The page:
Keywords: Olfaction, protein-ligand binding, olfactory receptors, computational biology, protein language modelling, graph neural networks
TL;DR: We leverage recent advances in protein representation learning and graph neural networks to predict olfactory receptor-molecule binding.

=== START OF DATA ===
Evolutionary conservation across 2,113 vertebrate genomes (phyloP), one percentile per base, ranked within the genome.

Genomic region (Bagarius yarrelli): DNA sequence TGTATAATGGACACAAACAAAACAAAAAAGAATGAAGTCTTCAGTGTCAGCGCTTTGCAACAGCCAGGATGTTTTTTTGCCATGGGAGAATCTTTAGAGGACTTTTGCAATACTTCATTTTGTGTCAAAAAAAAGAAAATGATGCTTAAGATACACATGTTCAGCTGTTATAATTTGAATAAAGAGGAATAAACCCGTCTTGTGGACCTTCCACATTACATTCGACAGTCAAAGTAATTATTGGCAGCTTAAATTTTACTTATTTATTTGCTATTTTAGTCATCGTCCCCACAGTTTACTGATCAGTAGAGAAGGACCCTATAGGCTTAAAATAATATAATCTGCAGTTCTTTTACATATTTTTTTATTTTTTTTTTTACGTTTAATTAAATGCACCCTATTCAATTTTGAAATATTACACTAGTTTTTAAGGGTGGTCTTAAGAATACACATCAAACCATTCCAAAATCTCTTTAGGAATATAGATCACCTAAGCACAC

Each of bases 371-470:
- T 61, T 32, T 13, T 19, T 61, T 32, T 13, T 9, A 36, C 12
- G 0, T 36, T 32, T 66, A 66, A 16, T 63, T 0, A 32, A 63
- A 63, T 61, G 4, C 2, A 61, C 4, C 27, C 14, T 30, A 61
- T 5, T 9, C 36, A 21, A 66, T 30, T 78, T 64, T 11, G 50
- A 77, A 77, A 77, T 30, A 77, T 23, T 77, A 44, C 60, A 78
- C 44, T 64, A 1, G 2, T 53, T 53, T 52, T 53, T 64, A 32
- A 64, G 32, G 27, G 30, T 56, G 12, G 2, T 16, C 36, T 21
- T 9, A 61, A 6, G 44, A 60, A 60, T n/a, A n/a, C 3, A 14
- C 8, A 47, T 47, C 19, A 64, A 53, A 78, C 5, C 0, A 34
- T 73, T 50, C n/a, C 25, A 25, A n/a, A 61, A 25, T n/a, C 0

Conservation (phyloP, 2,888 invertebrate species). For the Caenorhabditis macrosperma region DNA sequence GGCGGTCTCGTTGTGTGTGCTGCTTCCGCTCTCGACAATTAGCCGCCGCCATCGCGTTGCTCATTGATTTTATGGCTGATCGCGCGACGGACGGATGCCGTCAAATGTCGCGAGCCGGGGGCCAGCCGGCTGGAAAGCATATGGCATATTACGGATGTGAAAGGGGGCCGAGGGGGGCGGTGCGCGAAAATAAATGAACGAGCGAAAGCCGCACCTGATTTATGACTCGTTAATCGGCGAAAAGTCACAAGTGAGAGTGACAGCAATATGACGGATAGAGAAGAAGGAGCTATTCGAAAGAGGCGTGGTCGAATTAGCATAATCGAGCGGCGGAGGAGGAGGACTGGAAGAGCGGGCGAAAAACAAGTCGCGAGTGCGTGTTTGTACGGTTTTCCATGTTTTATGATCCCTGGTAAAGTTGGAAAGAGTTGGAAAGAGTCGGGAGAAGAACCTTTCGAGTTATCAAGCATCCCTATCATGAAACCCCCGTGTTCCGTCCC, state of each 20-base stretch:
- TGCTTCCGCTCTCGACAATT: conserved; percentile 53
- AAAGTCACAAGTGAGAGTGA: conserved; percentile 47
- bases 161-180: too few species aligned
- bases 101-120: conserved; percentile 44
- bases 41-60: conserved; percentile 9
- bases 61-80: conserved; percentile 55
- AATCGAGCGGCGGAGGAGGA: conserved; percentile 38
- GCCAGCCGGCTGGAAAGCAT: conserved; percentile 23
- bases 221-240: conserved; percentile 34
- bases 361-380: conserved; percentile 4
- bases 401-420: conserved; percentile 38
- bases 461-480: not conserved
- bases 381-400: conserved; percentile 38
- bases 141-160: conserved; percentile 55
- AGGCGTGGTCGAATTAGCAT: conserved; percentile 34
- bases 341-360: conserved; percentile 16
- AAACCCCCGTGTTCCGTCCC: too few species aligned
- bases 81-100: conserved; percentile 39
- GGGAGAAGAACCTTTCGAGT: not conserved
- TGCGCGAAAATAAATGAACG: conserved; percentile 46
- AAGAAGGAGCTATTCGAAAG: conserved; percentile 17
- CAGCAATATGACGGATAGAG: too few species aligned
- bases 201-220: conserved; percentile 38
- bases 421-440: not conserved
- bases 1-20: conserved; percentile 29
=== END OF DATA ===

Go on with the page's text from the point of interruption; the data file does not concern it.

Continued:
Abstract: Odor perception in mammals is triggered by interactions between volatile organic compounds and a subset of hundreds of proteins called olfactory receptors (ORs). Molecules activate these receptors in a complex combinatorial coding allowing mammals to discriminate a vast number of chemical stimuli. Recently, ORs have gained attention as new therapeutic targets following the discovery of their involvement in other physiological processes and diseases. To date, predicting molecule-induced activation for ORs is highly challenging since $43\%$ of ORs have no identified active compound. In this work, we combine [CLS] token from protBERT with a molecular graph and propose a tailored GNN architecture incorporating inductive biases from the protein-molecule binding. We abstract the biological process of protein-molecule activation as the injection of a molecule into a protein-specific environment. On a newly gathered dataset of $46$ $700$ OR-molecule pairs, this model outperforms state-of-the-art models on drug-target interaction prediction as well as standard GNN baselines. Moreover, by incorporating non-bonded interactions the model is able to work with mixtures of compounds. Finally, our predictions reveal a similar activation pattern for molecules within a given odor family, which is in agreement with the theory of combinatorial coding in olfaction.
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